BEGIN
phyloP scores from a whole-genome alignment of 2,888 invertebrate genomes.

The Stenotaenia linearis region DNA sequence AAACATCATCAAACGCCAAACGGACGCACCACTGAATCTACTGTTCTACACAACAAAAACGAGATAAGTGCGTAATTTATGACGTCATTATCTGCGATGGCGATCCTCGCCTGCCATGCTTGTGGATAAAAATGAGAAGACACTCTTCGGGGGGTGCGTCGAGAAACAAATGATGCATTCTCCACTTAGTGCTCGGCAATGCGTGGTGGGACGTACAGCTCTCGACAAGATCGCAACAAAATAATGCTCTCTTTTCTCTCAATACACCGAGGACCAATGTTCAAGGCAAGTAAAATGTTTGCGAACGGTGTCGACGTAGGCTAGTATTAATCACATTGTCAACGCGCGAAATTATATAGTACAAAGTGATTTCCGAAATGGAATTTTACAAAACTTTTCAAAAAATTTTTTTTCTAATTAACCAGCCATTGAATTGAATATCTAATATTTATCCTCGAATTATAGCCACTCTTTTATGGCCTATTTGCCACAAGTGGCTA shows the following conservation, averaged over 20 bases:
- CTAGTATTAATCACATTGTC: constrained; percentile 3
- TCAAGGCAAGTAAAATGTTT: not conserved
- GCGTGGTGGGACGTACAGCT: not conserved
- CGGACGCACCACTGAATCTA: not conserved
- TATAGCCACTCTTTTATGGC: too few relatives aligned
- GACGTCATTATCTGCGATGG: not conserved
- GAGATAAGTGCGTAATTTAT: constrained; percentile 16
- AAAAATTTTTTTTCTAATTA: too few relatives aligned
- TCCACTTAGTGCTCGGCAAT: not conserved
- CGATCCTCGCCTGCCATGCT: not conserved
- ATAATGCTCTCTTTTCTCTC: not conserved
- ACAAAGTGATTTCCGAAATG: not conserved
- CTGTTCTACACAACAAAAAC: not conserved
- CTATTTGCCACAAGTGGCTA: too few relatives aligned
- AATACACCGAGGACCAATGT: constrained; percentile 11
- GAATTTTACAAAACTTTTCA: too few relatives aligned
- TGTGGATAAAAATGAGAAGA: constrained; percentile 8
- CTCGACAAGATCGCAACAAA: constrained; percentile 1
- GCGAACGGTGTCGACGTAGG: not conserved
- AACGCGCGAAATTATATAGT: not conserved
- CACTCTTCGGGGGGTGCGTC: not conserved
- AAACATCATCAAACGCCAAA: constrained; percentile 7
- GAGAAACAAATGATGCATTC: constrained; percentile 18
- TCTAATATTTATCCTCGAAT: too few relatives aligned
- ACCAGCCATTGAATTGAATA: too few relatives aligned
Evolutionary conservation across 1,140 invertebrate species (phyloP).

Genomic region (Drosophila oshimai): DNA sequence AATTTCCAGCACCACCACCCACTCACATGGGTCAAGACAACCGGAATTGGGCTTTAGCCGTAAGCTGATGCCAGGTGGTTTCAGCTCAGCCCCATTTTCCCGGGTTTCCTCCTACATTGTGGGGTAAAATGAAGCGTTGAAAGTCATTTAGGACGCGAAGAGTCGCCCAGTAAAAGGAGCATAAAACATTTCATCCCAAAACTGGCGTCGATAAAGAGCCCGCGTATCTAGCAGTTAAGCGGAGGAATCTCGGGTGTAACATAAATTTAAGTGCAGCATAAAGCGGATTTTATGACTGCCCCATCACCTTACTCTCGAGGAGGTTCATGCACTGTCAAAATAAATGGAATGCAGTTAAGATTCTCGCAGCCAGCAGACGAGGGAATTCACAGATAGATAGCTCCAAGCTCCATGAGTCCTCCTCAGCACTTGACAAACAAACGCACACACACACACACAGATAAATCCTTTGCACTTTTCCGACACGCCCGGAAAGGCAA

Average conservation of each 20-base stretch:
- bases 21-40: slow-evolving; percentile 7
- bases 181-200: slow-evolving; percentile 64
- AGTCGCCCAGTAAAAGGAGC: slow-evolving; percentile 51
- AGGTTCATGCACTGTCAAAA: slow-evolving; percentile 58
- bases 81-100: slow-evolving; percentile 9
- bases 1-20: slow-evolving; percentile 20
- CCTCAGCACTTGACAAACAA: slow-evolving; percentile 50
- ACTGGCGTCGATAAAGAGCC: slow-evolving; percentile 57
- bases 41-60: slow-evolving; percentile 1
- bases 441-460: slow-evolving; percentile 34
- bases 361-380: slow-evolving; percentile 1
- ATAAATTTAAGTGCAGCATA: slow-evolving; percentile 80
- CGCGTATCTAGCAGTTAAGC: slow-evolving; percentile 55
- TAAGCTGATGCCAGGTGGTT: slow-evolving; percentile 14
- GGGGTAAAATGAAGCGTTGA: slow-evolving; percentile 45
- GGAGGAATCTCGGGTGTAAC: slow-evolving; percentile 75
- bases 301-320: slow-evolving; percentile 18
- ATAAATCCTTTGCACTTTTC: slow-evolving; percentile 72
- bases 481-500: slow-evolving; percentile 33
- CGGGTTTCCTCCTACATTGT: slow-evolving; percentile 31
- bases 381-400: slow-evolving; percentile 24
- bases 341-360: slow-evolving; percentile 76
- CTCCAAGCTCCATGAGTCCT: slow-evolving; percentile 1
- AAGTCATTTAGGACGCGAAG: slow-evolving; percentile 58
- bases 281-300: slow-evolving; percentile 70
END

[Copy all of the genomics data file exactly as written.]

phyloP scores from a whole-genome alignment of 2,888 invertebrate genomes.

The Stenotaenia linearis region DNA sequence AAACATCATCAAACGCCAAACGGACGCACCACTGAATCTACTGTTCTACACAACAAAAACGAGATAAGTGCGTAATTTATGACGTCATTATCTGCGATGGCGATCCTCGCCTGCCATGCTTGTGGATAAAAATGAGAAGACACTCTTCGGGGGGTGCGTCGAGAAACAAATGATGCATTCTCCACTTAGTGCTCGGCAATGCGTGGTGGGACGTACAGCTCTCGACAAGATCGCAACAAAATAATGCTCTCTTTTCTCTCAATACACCGAGGACCAATGTTCAAGGCAAGTAAAATGTTTGCGAACGGTGTCGACGTAGGCTAGTATTAATCACATTGTCAACGCGCGAAATTATATAGTACAAAGTGATTTCCGAAATGGAATTTTACAAAACTTTTCAAAAAATTTTTTTTCTAATTAACCAGCCATTGAATTGAATATCTAATATTTATCCTCGAATTATAGCCACTCTTTTATGGCCTATTTGCCACAAGTGGCTA shows the following conservation, averaged over 20 bases:
- CTAGTATTAATCACATTGTC: constrained; percentile 3
- TCAAGGCAAGTAAAATGTTT: not conserved
- GCGTGGTGGGACGTACAGCT: not conserved
- CGGACGCACCACTGAATCTA: not conserved
- TATAGCCACTCTTTTATGGC: too few relatives aligned
- GACGTCATTATCTGCGATGG: not conserved
- GAGATAAGTGCGTAATTTAT: constrained; percentile 16
- AAAAATTTTTTTTCTAATTA: too few relatives aligned
- TCCACTTAGTGCTCGGCAAT: not conserved
- CGATCCTCGCCTGCCATGCT: not conserved
- ATAATGCTCTCTTTTCTCTC: not conserved
- ACAAAGTGATTTCCGAAATG: not conserved
- CTGTTCTACACAACAAAAAC: not conserved
- CTATTTGCCACAAGTGGCTA: too few relatives aligned
- AATACACCGAGGACCAATGT: constrained; percentile 11
- GAATTTTACAAAACTTTTCA: too few relatives aligned
- TGTGGATAAAAATGAGAAGA: constrained; percentile 8
- CTCGACAAGATCGCAACAAA: constrained; percentile 1
- GCGAACGGTGTCGACGTAGG: not conserved
- AACGCGCGAAATTATATAGT: not conserved
- CACTCTTCGGGGGGTGCGTC: not conserved
- AAACATCATCAAACGCCAAA: constrained; percentile 7
- GAGAAACAAATGATGCATTC: constrained; percentile 18
- TCTAATATTTATCCTCGAAT: too few relatives aligned
- ACCAGCCATTGAATTGAATA: too few relatives aligned
Evolutionary conservation across 1,140 invertebrate species (phyloP).

Genomic region (Drosophila oshimai): DNA sequence AATTTCCAGCACCACCACCCACTCACATGGGTCAAGACAACCGGAATTGGGCTTTAGCCGTAAGCTGATGCCAGGTGGTTTCAGCTCAGCCCCATTTTCCCGGGTTTCCTCCTACATTGTGGGGTAAAATGAAGCGTTGAAAGTCATTTAGGACGCGAAGAGTCGCCCAGTAAAAGGAGCATAAAACATTTCATCCCAAAACTGGCGTCGATAAAGAGCCCGCGTATCTAGCAGTTAAGCGGAGGAATCTCGGGTGTAACATAAATTTAAGTGCAGCATAAAGCGGATTTTATGACTGCCCCATCACCTTACTCTCGAGGAGGTTCATGCACTGTCAAAATAAATGGAATGCAGTTAAGATTCTCGCAGCCAGCAGACGAGGGAATTCACAGATAGATAGCTCCAAGCTCCATGAGTCCTCCTCAGCACTTGACAAACAAACGCACACACACACACACAGATAAATCCTTTGCACTTTTCCGACACGCCCGGAAAGGCAA

Average conservation of each 20-base stretch:
- bases 21-40: slow-evolving; percentile 7
- bases 181-200: slow-evolving; percentile 64
- AGTCGCCCAGTAAAAGGAGC: slow-evolving; percentile 51
- AGGTTCATGCACTGTCAAAA: slow-evolving; percentile 58
- bases 81-100: slow-evolving; percentile 9
- bases 1-20: slow-evolving; percentile 20
- CCTCAGCACTTGACAAACAA: slow-evolving; percentile 50
- ACTGGCGTCGATAAAGAGCC: slow-evolving; percentile 57
- bases 41-60: slow-evolving; percentile 1
- bases 441-460: slow-evolving; percentile 34
- bases 361-380: slow-evolving; percentile 1
- ATAAATTTAAGTGCAGCATA: slow-evolving; percentile 80
- CGCGTATCTAGCAGTTAAGC: slow-evolving; percentile 55
- TAAGCTGATGCCAGGTGGTT: slow-evolving; percentile 14
- GGGGTAAAATGAAGCGTTGA: slow-evolving; percentile 45
- GGAGGAATCTCGGGTGTAAC: slow-evolving; percentile 75
- bases 301-320: slow-evolving; percentile 18
- ATAAATCCTTTGCACTTTTC: slow-evolving; percentile 72
- bases 481-500: slow-evolving; percentile 33
- CGGGTTTCCTCCTACATTGT: slow-evolving; percentile 31
- bases 381-400: slow-evolving; percentile 24
- bases 341-360: slow-evolving; percentile 76
- CTCCAAGCTCCATGAGTCCT: slow-evolving; percentile 1
- AAGTCATTTAGGACGCGAAG: slow-evolving; percentile 58
- bases 281-300: slow-evolving; percentile 70